USA v. Miller

Filing 920081106

Opinion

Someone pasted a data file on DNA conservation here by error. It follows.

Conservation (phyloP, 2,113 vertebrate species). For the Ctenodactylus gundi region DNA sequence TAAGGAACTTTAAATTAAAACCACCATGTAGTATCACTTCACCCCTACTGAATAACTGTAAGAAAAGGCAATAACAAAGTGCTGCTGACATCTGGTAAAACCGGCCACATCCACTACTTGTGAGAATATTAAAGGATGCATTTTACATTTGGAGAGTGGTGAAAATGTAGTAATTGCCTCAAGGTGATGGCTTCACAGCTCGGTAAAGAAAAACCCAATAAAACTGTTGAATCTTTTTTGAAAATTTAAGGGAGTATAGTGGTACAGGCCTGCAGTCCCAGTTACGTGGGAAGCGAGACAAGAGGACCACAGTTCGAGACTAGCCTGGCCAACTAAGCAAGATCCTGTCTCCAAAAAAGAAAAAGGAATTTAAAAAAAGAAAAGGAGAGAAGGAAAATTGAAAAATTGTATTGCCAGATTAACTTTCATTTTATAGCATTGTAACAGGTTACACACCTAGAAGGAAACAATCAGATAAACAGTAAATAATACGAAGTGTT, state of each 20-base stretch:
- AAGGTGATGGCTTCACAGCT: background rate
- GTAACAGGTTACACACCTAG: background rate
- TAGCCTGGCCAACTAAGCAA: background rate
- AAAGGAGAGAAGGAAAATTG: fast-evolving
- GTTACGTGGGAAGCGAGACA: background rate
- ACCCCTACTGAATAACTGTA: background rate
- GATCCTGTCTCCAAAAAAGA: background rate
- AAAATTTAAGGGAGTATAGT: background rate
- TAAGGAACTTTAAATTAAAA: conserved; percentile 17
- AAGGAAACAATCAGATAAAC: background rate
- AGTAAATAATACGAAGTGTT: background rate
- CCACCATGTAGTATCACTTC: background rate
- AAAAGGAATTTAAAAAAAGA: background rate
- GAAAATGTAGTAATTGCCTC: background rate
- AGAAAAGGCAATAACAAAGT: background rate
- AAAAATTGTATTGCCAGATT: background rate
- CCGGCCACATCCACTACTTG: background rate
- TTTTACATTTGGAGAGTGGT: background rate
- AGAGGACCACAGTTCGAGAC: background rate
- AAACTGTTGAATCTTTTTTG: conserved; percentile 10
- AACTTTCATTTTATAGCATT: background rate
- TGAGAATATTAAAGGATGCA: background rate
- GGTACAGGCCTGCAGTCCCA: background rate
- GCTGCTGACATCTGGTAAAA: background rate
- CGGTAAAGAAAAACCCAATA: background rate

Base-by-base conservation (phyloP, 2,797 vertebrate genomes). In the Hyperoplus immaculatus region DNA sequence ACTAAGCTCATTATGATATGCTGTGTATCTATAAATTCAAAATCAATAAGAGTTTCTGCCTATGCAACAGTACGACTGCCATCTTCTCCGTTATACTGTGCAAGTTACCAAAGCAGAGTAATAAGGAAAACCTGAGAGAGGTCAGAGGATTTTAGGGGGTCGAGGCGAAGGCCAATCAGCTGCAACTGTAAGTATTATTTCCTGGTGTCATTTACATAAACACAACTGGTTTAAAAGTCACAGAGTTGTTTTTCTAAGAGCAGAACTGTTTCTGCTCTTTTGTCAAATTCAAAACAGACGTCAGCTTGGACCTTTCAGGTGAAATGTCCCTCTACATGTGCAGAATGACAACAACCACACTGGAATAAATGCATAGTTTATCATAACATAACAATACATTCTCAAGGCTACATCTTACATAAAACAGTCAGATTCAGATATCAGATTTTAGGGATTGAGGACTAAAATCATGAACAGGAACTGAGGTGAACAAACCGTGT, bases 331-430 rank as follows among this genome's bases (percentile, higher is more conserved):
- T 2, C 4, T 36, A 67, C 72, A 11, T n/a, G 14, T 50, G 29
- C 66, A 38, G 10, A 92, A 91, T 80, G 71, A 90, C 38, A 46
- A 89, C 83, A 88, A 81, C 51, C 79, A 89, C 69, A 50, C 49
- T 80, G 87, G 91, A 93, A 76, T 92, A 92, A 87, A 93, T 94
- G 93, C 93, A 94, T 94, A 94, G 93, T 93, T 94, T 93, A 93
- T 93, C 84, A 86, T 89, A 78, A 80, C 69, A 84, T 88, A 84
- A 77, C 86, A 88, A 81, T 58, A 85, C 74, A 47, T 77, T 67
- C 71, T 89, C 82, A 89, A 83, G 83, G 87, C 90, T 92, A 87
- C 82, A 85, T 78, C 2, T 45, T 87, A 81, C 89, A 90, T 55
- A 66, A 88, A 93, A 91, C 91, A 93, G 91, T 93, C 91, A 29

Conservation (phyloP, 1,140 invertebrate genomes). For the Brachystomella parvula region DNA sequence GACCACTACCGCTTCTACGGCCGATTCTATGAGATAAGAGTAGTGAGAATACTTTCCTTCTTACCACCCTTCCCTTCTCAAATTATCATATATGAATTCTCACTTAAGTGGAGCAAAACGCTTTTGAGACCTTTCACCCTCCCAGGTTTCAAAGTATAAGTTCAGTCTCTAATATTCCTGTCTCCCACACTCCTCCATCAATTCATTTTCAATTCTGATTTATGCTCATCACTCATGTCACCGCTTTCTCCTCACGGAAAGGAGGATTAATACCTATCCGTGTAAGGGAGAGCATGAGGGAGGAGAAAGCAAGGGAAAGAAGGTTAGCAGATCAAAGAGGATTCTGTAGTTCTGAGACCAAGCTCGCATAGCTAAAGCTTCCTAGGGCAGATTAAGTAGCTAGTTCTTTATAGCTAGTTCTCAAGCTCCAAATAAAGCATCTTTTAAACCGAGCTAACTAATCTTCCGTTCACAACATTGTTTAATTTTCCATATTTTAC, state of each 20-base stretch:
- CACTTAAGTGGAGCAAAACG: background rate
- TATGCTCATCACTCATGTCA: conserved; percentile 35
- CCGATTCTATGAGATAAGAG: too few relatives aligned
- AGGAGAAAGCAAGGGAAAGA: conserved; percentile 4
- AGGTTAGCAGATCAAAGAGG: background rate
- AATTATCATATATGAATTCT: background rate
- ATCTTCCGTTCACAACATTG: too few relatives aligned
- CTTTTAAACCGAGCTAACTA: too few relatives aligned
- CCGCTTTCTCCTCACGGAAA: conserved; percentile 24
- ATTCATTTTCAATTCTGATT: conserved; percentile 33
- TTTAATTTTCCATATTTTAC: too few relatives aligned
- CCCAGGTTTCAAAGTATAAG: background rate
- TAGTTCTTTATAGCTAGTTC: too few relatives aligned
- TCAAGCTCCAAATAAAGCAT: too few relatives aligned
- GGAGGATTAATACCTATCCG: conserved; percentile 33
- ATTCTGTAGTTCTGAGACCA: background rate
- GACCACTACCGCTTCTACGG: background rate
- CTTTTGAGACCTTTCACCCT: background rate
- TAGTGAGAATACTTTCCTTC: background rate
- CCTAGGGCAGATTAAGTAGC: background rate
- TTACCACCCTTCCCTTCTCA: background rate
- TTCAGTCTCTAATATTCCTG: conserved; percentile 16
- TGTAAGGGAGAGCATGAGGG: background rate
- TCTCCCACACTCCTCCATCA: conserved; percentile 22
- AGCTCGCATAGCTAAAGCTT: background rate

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FOR PUBLICATION UNITED STATES COURT OF APPEALS FOR THE NINTH CIRCUIT UNITED STATES OF AMERICA, Plaintiff-Appellee, v. RICHARD MILLER, Defendant-Appellant. No. 07-30481 D.C. No. CR-04-00264-BLW OPINION Appeal from the United States District Court for the District of Idaho B. Lynn Winmill, District Judge, Presiding Argued and Submitted August 6, 2008--Seattle, Washington Filed November 7, 2008 Before: Harry Pregerson, William C. Canby, Jr., and John T. Noonan, Circuit Judges. Opinion by Judge Pregerson 15291 UNITED STATES v. MILLER 15293 COUNSEL Nicolas V. Vieth, Federal Defender Services of Idaho, for the defendant-appellant. Thomas E. Moss, United States Attorney; Michelle R. Mallard, Assistant United States Attorney, United States Attorney's Office, for plaintiff-appellee. 15294 UNITED STATES v. MILLER OPINION PREGERSON, Circuit Judge: I. A. Introduction Background Richard Miller appeals the district court's denial of his "Motion to Dismiss Revocation Petition and Request for Immediate Release from Custody" ("Motion to Dismiss"). Relying primarily on United States v. Sullivan, 504 F.3d 969 (9th Cir. 2007), Miller argues that the district court lacked jurisdiction to revoke his supervised release and sentence him because, according to Miller, at the time the violation occurred, his supervised release term had ended. We affirm the district court's conclusion that Sullivan does not apply here. Unlike the defendant in Sullivan, Miller was transferred to the Bannock County Jail Work Release Program1 (hereinafter "Bannock County Jail" or "Work Release Program") while still serving his federal sentence. This transfer occurred pursuant to 18 U.S.C. 3624(c), under which Miller remained "imprisoned" and under the custody of the Bureau of Prisons ("BOP") until his release from Bannock County Jail. 18 U.S.C. 3624(c) (2008), amended by Pub. L. 110117, Title V, 505, Jan. 7, 2008, 121 Stat. 2542.2 Sullivan, by contrast, involved a state prisoner in Montana who, while serving a state sentence, was transferred to a Montana state pre-release center. We agree with the district court that the time that Miller Such pre-release programs are also commonly referred to as halfway houses, community corrections centers, work release programs and residential reentry centers. 2 All references herein to this statute are to the version of 18 U.S.C. 3624 effective January 7, 2008 to April 8, 2008. 1 UNITED STATES v. MILLER 15295 spent at Bannock County Jail constituted "imprisonment," and not, as Miller contends, supervised release. Miller's supervised release term therefore did not commence until his release from the Bannock County Jail Work Release Program. Accordingly, the district court did have jurisdiction to revoke Miller's supervised release and sentence him to fourteen months imprisonment and twenty-one months of supervised release. We therefore AFFIRM the district court's denial of Miller's Motion to Dismiss. B. Facts In September 2002, Richard Miller was charged in Utah with possession of ammunition by a convicted felon in violation of 18 U.S.C. 922(g)(1).3 On January 31, 2003, Miller entered a guilty plea and was sentenced to thirty months in custody and three years of supervised release. On March 27, 2003, Miller entered the Federal Correctional Institution in Florence, Colorado to begin his prison sentence. Approximately fifteen months into his thirty-month sentence, on June 22, 2004, Miller was transferred to the Bannock County Jail Work Release Program in Pocatello, Idaho. Miller's transfer was pursuant to 18 U.S.C. 3624(c), which requires the Bureau of Prisons to provide for a pre-release program where practicable during the last six months of a person's incarceration. United States v. Miller, 2007 WL 4261929, at *1 (D. Idaho Nov. 30, 2007). During his incarceration at Bannock County Jail, Miller was required to "go directly to [his] place of employment and[,] at the end of each workday, return directly to the jail following work." And, during his incarceration, Miller was required to attend counseling sessions, receive treatment, and make nominal "subsistence Miller was stopped for a minor traffic infraction: driving without registration or a driver's license. Officers also found certain drug paraphernalia consistent with the sale or distribution of methamphetamine and ammunition. 3 15296 UNITED STATES v. MILLER payments" to Bannock County for sustenance and for his housing. Under the terms of the Work Release Program, Miller remained under the custody of the BOP while he was incarcerated at Bannock County Jail. Miller was also required to follow and abide by all rules set forth by Bannock County Jail and the Bureau of Prisons. The Work Release Program's terms stated that "willful failure to return to [Miller's] place of confinement at the time specified by the jail officials" could be considered an "escape" or an "absconding." Miller remained at Bannock County Jail until October 6, 2004, when he sustained a work-related injury to his hand. The injury prevented Miller from continuing his job. As a result, Miller was placed on house arrest beginning October 6, 2004 and ending December 17, 2004.4 The following day, December 18, 2004, pursuant to 18 U.S.C. 3205, the Utah Federal District Court transferred jurisdiction from the District of Utah to the District of Idaho. The order, entitled "Transfer of Jurisdiction," also stated that Miller's three-year supervised release term was set to commence on December 18, 2004 and terminate on December 17, 2007. On August 4-5, 2007, Miller was stopped for a traffic violation. The officers determined that Miller was under the influence of drugs and then seized 2.2 grams of methamphetamine and various drug paraphernalia from Miller's vehicle. Miller admitted to and tested positive for methamphetamine use. On August 7, 2007, the government filed a petition alleging that Miller had violated the terms of his supervised release ("First Supervised Release Petition"). On September 11, 2007, the district court sentenced Miller to one month imprisonment Miller's placement on house arrest after his injury was consistent with 18 U.S.C. 3624(c)(2), which authorizes the Bureau of Prisons to "place a prisoner in home confinement" for a limited period of time. 18 U.S.C. 3624(c)(2). 4 UNITED STATES v. MILLER 15297 with credit for time served and thirty-five months of additional supervised release. Approximately two months later, on October 18-19, 2007, Miller tested positive for methamphetamine use and was charged with associating with persons engaged in criminal activities, failing to submit for a mandatory drug test, and operating a motor vehicle. On October 30, 2007, the government filed a second petition ("Second Supervised Release Petition") alleging that Miller violated his supervised release terms. On November 19, 2007, Miller moved to dismiss the government's Second Supervised Release Petition for lack of jurisdiction. The Idaho Federal District Court denied Miller's motion and his timely appeal is before us. II. A. Discussion The Parties' Contentions Miller asserts that the district court lacked jurisdiction to revoke his supervised release and sentence him to an additional fourteen months imprisonment and twenty-one months of supervised release. Specifically, Miller argues that the Idaho Federal District Court erred in finding that his threeyear supervision period commenced on December 18, 2004, the date that Miller was released from Bannock County Jail. Instead, Miller argues, his three-year supervised release period began on June 22, 2004, the date that he was transferred to Bannock County Jail, and ended on June 21, 2007. In short, Miller's theory is this: time spent in a pre-release center such as Bannock County Jail does not, under any circumstances, constitute "imprisonment" under 3624(c). Rather, Miller contends, time spent in a pre-release center constitutes supervised release. Miller relies on Sullivan for this proposition. Miller argues that Sullivan requires us to 15298 UNITED STATES v. MILLER conclude that his supervised release term commenced on the date that he was transferred to the Bannock County Jail Work Release Program, despite the fact that the transfer occurred while Miller was still serving his federal sentence. Therefore, Miller contends, the Idaho Federal District Court lacked jurisdiction to revoke his supervised release and sentence him for his August and October 2007 supervised release violations, because, as Miller argues, his supervised release term ended on June 21, 2007. The government contends--and we agree--that Sullivan, which involved a state prisoner serving a state sentence, does not apply here. Miller's confinement as a federal prisoner serving a federal sentence at Bannock County Jail did constitute "imprisonment;" the time that he spent in the Bannock County Jail Work Release Program was not part of Miller's supervised release term. According to the government--and, as the district court concluded--Miller's three-year supervised release term commenced on December 18, 2004, the date that he was released from Bannock County Jail, and ended three years later on December 17, 2007. Therefore, the district court did have jurisdiction to revoke Miller's supervised release and sentence him for the August and October 2007 violations. B. 1. Analysis Statutory Scheme [1] Section 3621 of Title 18 of the United States Code provides: (a) Commitment to custody of Bureau of Prisons. --A person who has been sentenced to a term of imprisonment . . . shall be committed to the custody of the [BOP] until the expiration of the term imposed, or until earlier released for satisfactory behavior pursuant to the provisions of section 3624. UNITED STATES v. MILLER 15299 (b) Place of imprisonment.--The Bureau of Prisons shall designate the place of the prisoner's imprisonment. The [BOP] may designate any available penal or correctional facility that meets minimum standards . . . established by the [BOP], whether maintained by the Federal Government or otherwise and whether within or without the judicial district in which the person was convicted, that the [BOP] determines to be appropriate and suitable . . . . 18 U.S.C. 3621 (2008), amended by Pub. L. No. 109-248, Title VI, 622, July 27, 2006, 120 Stat. 634.5 Section 3621 gives the BOP considerable discretion in assigning a person to a particular facility--whether or not that facility is maintained by the federal government--for purposes of serving a term of imprisonment. Regardless of where the BOP elects to transfer a person, she or he remains under BOP custody until the prescribed term of "imprisonment" expires. [2] As the district court underscored, the BOP's authority is made explicit, and the effect of such a placement is plainly stated in 3624(c) and (e), which provide, in pertinent part: (c) Pre-release custody.--The Bureau of Prisons shall, to the extent practicable, assure that a prisoner serving a term of imprisonment spends a reasonable part, not to exceed six months, of the last 10 per centum of the term to be served under conditions that will afford the prisoner a reasonable opportunity to adjust to and prepare for the prisoner's re-entry into the community. ... All references herein to this statute are to the version of 3621 that was effective July 27, 2006 to April 8, 2008. 5 15300 UNITED STATES v. MILLER (e) Supervision after release.--A prisoner whose sentence includes a term of supervised release after imprisonment shall be released by the [BOP] to the supervision of a probation officer who shall, during the term imposed, supervise the person released to the degree warranted by the conditions specified by the sentencing court. The term of supervised release commences on the day the person is released from imprisonment . . . . 3624 (emphasis added). Read together, Sections 3621(b) and 3624(c) give the BOP explicit authority to "designate the place of the prisoner's imprisonment," 3621(b), and "spend[ ] a reasonable part . . . of the [term of imprisonment] to be served [in] conditions that . . . prepare for the prisoner's reentry into the community." 3624(c). 2. United States v. Sullivan [3] Relying exclusively on United States v. Sullivan, Miller urges us to conclude that his transfer to Bannock County Jail on June 22, 2004, just fifteen months into his thirty-month sentence, marked the beginning of his federal supervised release term. But we agree with the district court that "context provides important distinctions" and that "Sullivan's holding is applicable only to substantially similar factual circumstances." Miller, at *3. Unlike Miller--who was serving a federal sentence at the time of his transfer to the Work Release Program--the defendant in Sullivan was serving a state sentence when transferred to a Montana state pre-release center. The two cases are substantially different. Sullivan involved a defendant who was concurrently serving three sentences: (1) a federal sentence of eighteen months followed by three years of supervised release; (2) a five-year state sentence; and (3) a twenty-year state sentence with ten years suspended. 504 F.3d at 970. The Sullivan court noted that "all of Sullivan's time in custody, other than in a Pre- UNITED STATES v. MILLER 15301 Release Center, tolled his term of supervised release." Id. At the time of his transfer to the Montana state pre-release center, Sullivan had completed the federal portion of the three concurrent sentences.6 504 F.3d at 970. [4] Sullivan argued that his supervised release began on the day he was transferred to the Montana state pre-release center. To support his argument, Sullivan relied primarily on 3624(e), which states that "supervised release commences on the day [that a] person is released from imprisonment." In Sullivan, the government disagreed, arguing that Sullivan's supervised release commenced only upon his release from the Montana state pre-release center. The crucial issue before the Sullivan court was whether Sullivan's detention in the Montana state pre-release center constituted "imprisonment" under 3624(e). Sullivan, 504 F.3d at 971. [5] To determine "the type of confinement that controls commencement and tolling of supervised release time," our court focused on the definition of the term "imprisonment" as it is used in 3624(e). Sullivan, 504 F.3d at 971. The Sullivan court stated: The Supreme Court has held that detention at a comEven though Sullivan's factual findings are not before us, Miller argues that the district court erred in distinguishing Sullivan by erroneously relying on the fact that Sullivan had completed his federal sentence--and was therefore serving his two state sentences--at the time of his transfer to the Montana state pre-release center. Petr.'s Br. 4, n.2. The district court addressed Miller's concern and resolved the issue, noting that, "although [it is] unclear from the decision [in Sullivan, Sullivan's] brief states that after discharging his federal sentence, he was released on state parole." Miller, at *2, n.3. That is to say that when Sullivan was later imprisoned on a state parole violation, Sullivan had already completed his federal sentence. 504 F.3d at 970. On that basis, Judge Winmill properly distinguished Sullivan who, unlike Miller, was transferred to the Montana state pre-release center only after Sullivan's federal sentence had ended. We agree with the district court's cogent analysis. 6 15302 UNITED STATES v. MILLER munity treatment center, where the defendant is not subject to the control of the Bureau of Prisons, is not "imprisonment" and therefore cannot be credited against a defendant's prison sentence. Id. (citing Reno v. Koray, 515 U.S. 50, 59 (1995)) (emphasis added). Because Sullivan was serving a state sentence--and therefore was no longer under BOP custody at the time of his transfer to the Montana state pre-release center--the time that he spent there did not constitute "imprisonment" under 3624(e). Therefore, the Sullivan court held, the time that Sullivan spent in the Montana state pre-release center--a period of time which commenced while Sullivan was serving a state sentence--did not constitute "imprisonment" under 3624(e). 504 F.3d 969. Sullivan's supervised release term commenced on the date that he was transferred to the Montana state pre-release center. [6] Miller overlooks the critical distinction between the case at hand and Sullivan. Whereas Sullivan was transferred to the Montana state pre-release center while serving a state sentence, Miller was transferred to the Bannock County Jail Work Release Program during, and as part of, his federal sentence and pursuant to the mandate of 3624(c), which defines the pre-release component as part of the term of imprisonment.7 3624(c). Unlike Miller, Sullivan was not under BOP cus7 The district court adequately articulated Miller's erroneous reliance on Sullivan: At first blush, it would appear that Sullivan stands for the proposition that pre-release programs are not imprisonment in any context. However, context provides important distinctions and reveals that Sullivan's holding is applicable only to substantially similar factual circumstances; i.e., where an individual has completed his federal sentence but is still serving a concurrent state sentence and is sent to a state pre-release center. Here, [Miller] was placed in pre-release custody at the end of his federal sentence. Miller, at *3 (emphasis added). UNITED STATES v. MILLER 15303 tody when he was transferred to the Montana state pre-release program. Miller, at *2. Because Miller remained under BOP custody while he was at Bannock County Jail, his supervised release did not--and could not--commence until he was released from the Work Release Program. III. Conclusion The district court properly held that Sullivan does not apply here. Unlike Miller, the defendant in Sullivan had already completed his federal sentence and was no longer under BOP custody at the time that he was transferred to the Montana state pre-release center. See also Rivera v. Clark, 2008 WL 340653, at *5 (N.D. Cal. Feb. 5, 2008) (reasoning that 3624(c) and 3624(e) "clearly contemplates that when an inmate is transferred from a federal prison to a federal [prerelease center], he or she remains `imprisoned' ");8 see also United States v. Regen, 551 F. Supp. 2d 963 (C.D. Cal. 2008) (holding that defendant's "confinement in [a pre-release center] was still part of his term of federal imprisonment [because], unlike in Sullivan, it was a form of detention that was `subject to the control of the Bureau of Prisons.' " (quoting Sullivan, 504 F.3d at 971)). The Bannock County Jail Work Release Program was part of Miller's term of imprisonment. His transfer to Bannock County Jail, which occurred pursuant to the BOP's authority as outlined in 3624(c), did not constitute the beginning of Miller's supervised release term. For the reasons discussed above, we AFFIRM the district Rivera further contemplated the logical fallacy that would result if we were to read Sullivan the way that Miller does: an inmate's supervised release term would begin upon her or his transfer to a pre-release center and "the inmate would never complete [her or his] term of imprisonment." Rivera, 2008 WL 340653, at *5. 8 15304 UNITED STATES v. MILLER court's denial of Miller's Motion to Dismiss. AFFIRMED.